Sunday, October 10, 2010

Cole Hamels, Phillies sweep Reds into offseason|phillies, braves, atlanta braves, reds, sf giants

CINCINNATI — Postseason 2010 looked an awful lot like postseason 2008 for the Philadelphia Phillies on Sunday night.
Game 3 of the National League Division Series wasn't about a new pitching ace or an opponent's gaffes. It was about Philadelphia left-hander Cole Hamels, who did what he always seems to do — dominate the Cincinnati Reds.
Hamels pitched a five-hit shutout, enabling the Phillies to advance to the NL Championship Series with time on their hands. They await the winner of the San Francisco Giants-Atlanta Braves series while the Reds have the offseason to contemplate how to improve a 91-win team that reached the playoffs for the first time since 1995.
Hamels, MVP of the 2008 NLCS and World Series, has had Cincinnati's number since he made his major league debut with five innings of one-hit ball at Great American Ballpark on May 12, 2006.
Including postseason, he's 7-0 against the Reds, four of those wins at Cincinnati. In a particularly memorable outing in April 2007, he helped the Phillies recover from a 4-11 start, coming out of a team meeting to strike out 15 Reds in a 4-1 win.
"That was my first complete game," said Hamels, now 4-for-4 in playoff series clinchers. "That's something special because I don't have 50 or 60 complete games in my pocket like the other guy we have on our team."
Hamels was referring to first-year Phillie Roy Halladay, whose Oct. 6 no-hitter was the 59th complete game of his career and set the tone for Philadelphia's three-game NLDS sweep. Although Roy Oswalt was far from sharp in Game 2, the Phillies capitalized on Reds miscues to get him off the hook and roll through the series without needing a fourth starter.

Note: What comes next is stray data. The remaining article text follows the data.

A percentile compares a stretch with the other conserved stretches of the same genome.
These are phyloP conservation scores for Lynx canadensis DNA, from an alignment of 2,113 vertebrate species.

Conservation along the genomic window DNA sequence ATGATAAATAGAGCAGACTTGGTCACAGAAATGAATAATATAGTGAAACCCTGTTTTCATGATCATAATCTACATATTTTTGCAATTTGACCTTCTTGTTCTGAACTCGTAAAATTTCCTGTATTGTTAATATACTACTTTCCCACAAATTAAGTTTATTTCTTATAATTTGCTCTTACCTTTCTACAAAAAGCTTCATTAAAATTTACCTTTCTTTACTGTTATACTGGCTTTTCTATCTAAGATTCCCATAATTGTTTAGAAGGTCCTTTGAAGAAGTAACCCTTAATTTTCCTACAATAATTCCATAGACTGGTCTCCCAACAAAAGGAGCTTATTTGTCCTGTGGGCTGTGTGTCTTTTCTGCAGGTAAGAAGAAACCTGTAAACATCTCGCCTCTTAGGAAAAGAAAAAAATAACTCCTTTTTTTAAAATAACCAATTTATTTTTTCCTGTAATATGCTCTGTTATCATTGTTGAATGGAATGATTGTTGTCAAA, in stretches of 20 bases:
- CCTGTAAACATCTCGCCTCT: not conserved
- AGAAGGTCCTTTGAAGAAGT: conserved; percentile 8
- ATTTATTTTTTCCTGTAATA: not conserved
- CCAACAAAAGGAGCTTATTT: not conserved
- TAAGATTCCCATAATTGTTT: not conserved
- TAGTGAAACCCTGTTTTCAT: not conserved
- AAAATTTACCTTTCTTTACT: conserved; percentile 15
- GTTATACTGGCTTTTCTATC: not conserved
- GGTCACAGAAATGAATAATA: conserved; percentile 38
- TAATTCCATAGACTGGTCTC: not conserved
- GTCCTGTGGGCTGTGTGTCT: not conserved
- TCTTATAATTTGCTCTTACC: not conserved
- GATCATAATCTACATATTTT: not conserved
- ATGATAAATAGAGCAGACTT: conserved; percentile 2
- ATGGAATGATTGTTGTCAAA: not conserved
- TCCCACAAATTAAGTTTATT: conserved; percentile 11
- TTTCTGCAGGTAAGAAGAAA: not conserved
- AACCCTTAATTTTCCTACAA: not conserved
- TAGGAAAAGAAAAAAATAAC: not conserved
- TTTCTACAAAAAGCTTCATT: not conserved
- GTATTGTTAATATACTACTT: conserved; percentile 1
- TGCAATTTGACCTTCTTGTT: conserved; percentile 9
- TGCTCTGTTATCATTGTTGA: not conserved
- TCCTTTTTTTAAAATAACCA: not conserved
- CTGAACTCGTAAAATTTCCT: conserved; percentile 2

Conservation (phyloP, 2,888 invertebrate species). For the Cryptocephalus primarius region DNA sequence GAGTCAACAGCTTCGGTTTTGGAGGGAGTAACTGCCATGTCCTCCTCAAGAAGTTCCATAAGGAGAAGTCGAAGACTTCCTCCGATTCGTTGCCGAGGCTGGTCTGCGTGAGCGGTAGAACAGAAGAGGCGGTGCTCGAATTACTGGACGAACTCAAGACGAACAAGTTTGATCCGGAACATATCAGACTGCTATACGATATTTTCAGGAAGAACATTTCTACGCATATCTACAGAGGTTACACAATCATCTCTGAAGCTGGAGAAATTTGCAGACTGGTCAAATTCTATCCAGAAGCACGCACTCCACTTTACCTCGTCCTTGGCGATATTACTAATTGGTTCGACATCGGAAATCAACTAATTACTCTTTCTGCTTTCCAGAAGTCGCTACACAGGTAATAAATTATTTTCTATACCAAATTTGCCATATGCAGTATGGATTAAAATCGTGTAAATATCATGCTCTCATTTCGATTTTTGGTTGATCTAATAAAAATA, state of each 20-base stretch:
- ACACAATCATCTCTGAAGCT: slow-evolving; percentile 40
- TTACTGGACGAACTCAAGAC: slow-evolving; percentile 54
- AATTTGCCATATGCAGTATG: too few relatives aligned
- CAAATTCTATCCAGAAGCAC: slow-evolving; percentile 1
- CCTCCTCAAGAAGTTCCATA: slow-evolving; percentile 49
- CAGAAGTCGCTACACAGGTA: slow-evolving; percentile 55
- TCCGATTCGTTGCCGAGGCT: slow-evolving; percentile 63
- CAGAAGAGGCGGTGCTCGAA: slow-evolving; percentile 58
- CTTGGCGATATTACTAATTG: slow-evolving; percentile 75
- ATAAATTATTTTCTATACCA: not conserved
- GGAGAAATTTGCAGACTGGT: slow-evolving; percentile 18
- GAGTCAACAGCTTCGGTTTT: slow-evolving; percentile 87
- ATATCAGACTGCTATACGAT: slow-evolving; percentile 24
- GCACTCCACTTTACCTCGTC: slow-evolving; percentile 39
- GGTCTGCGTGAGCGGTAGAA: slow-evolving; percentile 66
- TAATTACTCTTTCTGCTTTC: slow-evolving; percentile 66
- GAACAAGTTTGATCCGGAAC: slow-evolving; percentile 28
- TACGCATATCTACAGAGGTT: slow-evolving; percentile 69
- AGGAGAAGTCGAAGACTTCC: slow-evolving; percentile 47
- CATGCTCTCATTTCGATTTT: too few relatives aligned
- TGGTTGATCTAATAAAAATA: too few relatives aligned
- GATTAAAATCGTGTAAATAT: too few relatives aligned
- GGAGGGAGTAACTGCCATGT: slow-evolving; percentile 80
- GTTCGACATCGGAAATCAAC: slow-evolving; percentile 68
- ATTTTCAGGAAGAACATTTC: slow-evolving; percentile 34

Philadelphia pitching held the NL's highest-scoring team to 11 hits, a .124 average and four runs.
Reds manager Dusty Baker said the Phillies' domination had a throwback feel to it.
"Maybe it was the Baltimore Orioles with (Jim) Palmer, (Dave) McNally, (Mike) Cuellar, (Pat) Dobson," Baker said. "They pitched. They really pitched. They're a very good team.
"We kept them in the ballpark, kept their runs down. We just didn't push across many runs. We pitched well today. But Hamels pitched better."
Hamels, 12-11 with a 3.06 ERA during the regular season, struck out nine, including four in a five-batter span in the fifth, sixth and seventh innings.
The Phillies didn't pound the ball in the series, scoring 13 runs on 21 hits. But Chase Utley offered some pop Sunday, supporting Hamels with his 10th career postseason homer, a Philadelphia franchise record. The Phillies' other run Sunday came on a throwing error by shortstop Orlando Cabrera in the first inning.
The largest crowd in the history of Great American Ball Park— 44,599 — did have something to cheer in the ninth inning.
Brandon Phillips' leadoff single got the heart of the Reds' order to the plate representing the tying run. But Hamels got NL batting champ Joey Votto to ground into a 4-6-3 double play, then struck out former Phillie Scott Rolen on a 95-mph fastball up in the zone to end it.
Rookie fireballer Aroldis Chapman pitched a scoreless top of the ninth, yielding an opposite-field double to Carlos Ruiz on a pitch that registered 105 mph on the stadium speed gun. Ruiz, who caught two shutouts in the NLDS, has reached base safely in his last 23 postseason games.

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